We’d love to share a bit about the history of The Preston Bradley Center, why we choose to meet here for the Holidays, and acknowledge some of the unique (and yes, sometimes challenging) aspects of the space.

The Preston Bradley Center was built in 1926 as the People’s Church, and is an historic building in one of Chicago’s most diverse Northside neighborhoods. The Reverend Dr. Preston Bradley himself was one of Chicago’s most sought-after preachers, and would pack the 1,400-seat People’s Church every Sunday, teaching a message of humanism and social justice. It had served as a home for many spiritual and religious communities, arts & culture organizations, and social justice movements over the years and is currently home to a men’s shelter, a free meal program that serves lunch every weekday, an independent arts center, several small religious communities, and the Lakeside Pride Marching Band.

Why it Works For Us

Mishkan is an engagement-oriented community that strives to be accessible along many vectors, and being in the Preston Bradley Center for the High Holidays helps us fulfill an important part of our mission. Here are some of the ways: the Preston Bradley Center is geographically accessible to community members of varying observance levels and practices, allowing people to travel here by foot and car, in addition to convenient CTA bus and train lines. There are not many locations in Chicago with sanctuary space that can accommodate the 1,700+ people who gather to celebrate, pray, meditate and sing together on the High Holidays, in addition to having ancillary spaces for kids & family programs. This space is also affordable enough to keep ticket prices low while still covering our direct production costs for High Holidays.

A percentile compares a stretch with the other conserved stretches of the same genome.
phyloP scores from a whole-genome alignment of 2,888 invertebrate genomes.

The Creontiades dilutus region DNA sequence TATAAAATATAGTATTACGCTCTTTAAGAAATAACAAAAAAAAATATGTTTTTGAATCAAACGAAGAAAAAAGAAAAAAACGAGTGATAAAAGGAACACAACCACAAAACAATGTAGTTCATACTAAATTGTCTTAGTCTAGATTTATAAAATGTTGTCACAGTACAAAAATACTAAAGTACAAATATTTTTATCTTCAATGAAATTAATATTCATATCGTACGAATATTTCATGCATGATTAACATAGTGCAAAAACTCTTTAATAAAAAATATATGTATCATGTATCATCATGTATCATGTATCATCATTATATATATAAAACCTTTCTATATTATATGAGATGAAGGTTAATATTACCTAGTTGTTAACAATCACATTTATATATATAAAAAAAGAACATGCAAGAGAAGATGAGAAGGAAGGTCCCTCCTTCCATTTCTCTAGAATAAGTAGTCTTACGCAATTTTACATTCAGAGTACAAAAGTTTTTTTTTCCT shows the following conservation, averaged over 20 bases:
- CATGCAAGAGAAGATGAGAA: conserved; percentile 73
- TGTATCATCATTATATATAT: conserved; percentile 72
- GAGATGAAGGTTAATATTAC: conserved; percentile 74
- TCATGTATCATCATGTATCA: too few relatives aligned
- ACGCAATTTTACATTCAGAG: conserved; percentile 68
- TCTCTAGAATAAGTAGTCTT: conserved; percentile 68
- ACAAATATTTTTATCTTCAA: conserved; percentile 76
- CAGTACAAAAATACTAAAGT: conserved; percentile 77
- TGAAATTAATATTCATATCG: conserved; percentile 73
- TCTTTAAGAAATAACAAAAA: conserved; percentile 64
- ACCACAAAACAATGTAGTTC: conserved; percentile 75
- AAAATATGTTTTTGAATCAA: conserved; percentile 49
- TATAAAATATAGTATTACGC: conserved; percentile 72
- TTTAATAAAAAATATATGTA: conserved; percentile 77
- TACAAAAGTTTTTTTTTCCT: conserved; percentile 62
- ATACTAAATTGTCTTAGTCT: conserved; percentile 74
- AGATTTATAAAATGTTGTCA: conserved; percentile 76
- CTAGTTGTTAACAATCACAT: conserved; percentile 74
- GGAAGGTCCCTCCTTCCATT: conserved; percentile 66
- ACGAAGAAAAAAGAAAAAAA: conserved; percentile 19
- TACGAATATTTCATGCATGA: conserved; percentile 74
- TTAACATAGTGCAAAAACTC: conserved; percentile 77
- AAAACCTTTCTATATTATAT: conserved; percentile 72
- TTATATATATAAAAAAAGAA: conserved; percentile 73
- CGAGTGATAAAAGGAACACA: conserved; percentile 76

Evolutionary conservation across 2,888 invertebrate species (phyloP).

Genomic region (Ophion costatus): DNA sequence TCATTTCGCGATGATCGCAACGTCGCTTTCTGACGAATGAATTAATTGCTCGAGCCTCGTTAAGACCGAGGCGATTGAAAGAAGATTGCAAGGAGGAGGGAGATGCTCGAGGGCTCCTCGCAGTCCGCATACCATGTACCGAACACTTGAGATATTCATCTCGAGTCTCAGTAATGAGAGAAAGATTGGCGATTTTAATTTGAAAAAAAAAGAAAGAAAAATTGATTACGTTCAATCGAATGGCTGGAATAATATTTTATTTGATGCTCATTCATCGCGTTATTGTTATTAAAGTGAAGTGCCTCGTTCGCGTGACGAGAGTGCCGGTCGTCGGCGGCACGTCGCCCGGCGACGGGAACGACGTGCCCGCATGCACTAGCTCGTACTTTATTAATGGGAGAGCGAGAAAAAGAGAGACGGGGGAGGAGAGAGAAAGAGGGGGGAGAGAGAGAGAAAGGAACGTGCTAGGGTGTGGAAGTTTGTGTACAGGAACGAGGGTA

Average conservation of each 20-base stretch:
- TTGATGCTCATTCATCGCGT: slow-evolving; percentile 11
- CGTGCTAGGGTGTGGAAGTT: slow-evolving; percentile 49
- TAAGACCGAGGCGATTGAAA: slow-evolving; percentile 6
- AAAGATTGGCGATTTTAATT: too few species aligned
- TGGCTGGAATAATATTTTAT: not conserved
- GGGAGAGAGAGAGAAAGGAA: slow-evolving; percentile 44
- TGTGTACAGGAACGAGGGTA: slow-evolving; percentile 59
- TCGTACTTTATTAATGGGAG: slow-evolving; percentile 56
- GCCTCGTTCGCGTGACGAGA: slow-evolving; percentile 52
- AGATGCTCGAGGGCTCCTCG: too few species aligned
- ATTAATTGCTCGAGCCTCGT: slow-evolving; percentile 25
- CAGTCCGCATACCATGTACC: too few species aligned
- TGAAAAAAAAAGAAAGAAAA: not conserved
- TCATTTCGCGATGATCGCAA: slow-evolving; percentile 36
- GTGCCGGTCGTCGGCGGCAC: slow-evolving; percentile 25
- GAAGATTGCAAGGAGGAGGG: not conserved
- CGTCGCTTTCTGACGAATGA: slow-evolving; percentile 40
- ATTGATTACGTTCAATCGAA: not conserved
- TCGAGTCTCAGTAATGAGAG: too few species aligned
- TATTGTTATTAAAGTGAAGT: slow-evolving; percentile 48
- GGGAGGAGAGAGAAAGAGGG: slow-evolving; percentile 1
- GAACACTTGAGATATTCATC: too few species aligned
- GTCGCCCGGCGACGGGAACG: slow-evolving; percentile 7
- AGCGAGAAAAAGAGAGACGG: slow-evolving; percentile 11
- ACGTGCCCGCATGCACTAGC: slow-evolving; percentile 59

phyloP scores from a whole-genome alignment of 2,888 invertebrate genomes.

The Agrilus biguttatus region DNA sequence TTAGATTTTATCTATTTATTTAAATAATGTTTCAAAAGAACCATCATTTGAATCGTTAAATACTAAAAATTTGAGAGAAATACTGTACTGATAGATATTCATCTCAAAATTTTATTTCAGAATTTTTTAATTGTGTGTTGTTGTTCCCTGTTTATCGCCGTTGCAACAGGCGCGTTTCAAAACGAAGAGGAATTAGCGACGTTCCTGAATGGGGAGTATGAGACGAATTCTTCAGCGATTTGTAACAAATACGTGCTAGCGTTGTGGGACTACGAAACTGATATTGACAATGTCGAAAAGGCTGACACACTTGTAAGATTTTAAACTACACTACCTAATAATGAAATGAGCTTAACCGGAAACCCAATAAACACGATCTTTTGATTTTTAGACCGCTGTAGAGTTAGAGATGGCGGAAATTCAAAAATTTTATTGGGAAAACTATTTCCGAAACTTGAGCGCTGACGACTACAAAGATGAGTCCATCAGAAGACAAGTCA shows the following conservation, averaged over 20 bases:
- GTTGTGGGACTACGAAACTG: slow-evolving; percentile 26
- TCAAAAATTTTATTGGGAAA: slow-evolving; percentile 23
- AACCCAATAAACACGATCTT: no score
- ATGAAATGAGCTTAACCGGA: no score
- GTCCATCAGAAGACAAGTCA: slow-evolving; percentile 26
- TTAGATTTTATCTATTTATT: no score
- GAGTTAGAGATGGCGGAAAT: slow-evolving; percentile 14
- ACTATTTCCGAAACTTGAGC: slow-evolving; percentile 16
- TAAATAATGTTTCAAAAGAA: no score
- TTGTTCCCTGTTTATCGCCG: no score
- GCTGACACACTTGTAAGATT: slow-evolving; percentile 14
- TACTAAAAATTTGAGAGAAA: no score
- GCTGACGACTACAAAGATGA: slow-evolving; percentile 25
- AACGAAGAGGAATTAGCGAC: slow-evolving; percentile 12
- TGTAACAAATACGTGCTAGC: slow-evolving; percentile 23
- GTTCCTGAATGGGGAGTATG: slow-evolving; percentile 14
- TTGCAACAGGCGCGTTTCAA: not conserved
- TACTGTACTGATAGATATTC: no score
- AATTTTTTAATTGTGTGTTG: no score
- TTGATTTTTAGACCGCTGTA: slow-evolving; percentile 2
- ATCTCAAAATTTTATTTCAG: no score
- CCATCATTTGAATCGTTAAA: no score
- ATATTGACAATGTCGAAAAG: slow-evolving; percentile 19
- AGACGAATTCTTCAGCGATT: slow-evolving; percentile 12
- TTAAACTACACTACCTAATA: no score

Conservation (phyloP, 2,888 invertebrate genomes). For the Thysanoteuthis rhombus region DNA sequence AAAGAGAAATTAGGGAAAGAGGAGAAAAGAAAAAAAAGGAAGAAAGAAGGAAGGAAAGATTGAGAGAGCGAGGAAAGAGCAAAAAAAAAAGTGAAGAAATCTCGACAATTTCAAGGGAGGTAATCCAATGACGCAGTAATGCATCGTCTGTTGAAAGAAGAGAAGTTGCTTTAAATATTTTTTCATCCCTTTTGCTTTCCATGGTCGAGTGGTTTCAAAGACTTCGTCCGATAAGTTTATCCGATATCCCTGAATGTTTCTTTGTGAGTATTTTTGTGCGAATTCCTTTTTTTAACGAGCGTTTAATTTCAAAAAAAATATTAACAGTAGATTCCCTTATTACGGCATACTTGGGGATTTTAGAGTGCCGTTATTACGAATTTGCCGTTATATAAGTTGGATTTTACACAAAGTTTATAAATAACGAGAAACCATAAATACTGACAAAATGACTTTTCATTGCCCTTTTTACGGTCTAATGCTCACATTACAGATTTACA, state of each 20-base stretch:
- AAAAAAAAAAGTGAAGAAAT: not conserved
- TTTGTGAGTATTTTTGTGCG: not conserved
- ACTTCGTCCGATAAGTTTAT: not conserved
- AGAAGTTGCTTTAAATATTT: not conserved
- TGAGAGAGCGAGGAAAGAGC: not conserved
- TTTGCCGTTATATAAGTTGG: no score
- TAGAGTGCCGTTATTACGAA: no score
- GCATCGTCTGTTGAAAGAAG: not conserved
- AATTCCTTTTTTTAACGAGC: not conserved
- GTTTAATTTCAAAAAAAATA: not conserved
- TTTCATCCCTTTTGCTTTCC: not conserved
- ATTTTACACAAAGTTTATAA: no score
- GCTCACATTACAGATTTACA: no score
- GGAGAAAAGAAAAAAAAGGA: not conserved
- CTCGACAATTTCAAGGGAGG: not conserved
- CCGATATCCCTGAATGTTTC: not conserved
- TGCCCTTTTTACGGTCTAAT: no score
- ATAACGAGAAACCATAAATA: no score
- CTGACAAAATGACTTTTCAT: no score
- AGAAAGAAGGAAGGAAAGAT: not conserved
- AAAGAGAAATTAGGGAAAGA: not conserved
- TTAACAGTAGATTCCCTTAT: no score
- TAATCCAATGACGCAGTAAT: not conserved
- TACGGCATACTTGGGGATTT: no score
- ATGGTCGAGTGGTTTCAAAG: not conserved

That being said, we are well aware of some of the limitations of meeting in this historic building. First and foremost, the space is very challenging for people who use strollers, wheelchairs, walkers, or other mobility devices. While we work closely with attendees who use such devices to best accommodate them in the space, we know it isn’t a perfect system. We are also aware that the the main bathrooms are far away from the sanctuary space (hot tip: did you know there’s a single-user bathroom behind the curtain on stage left?), and that the shallow lobby doesn’t offer much room to take a break, hang out or schmooze (we recommend visiting the 4th floor “Chill Space”). Our staff and High Holiday volunteers works incredibly hard to plan creatively around some of these challenges and to make High Holidays at the Preston Bradley Center as welcoming, comfortable and meaningful as possible.

At this time, our board and staff feel the benefits this space offers locationally and financially do balance out the challenges. We feel blessed to worship in a space that allows so many people to come together during the Days of Awe.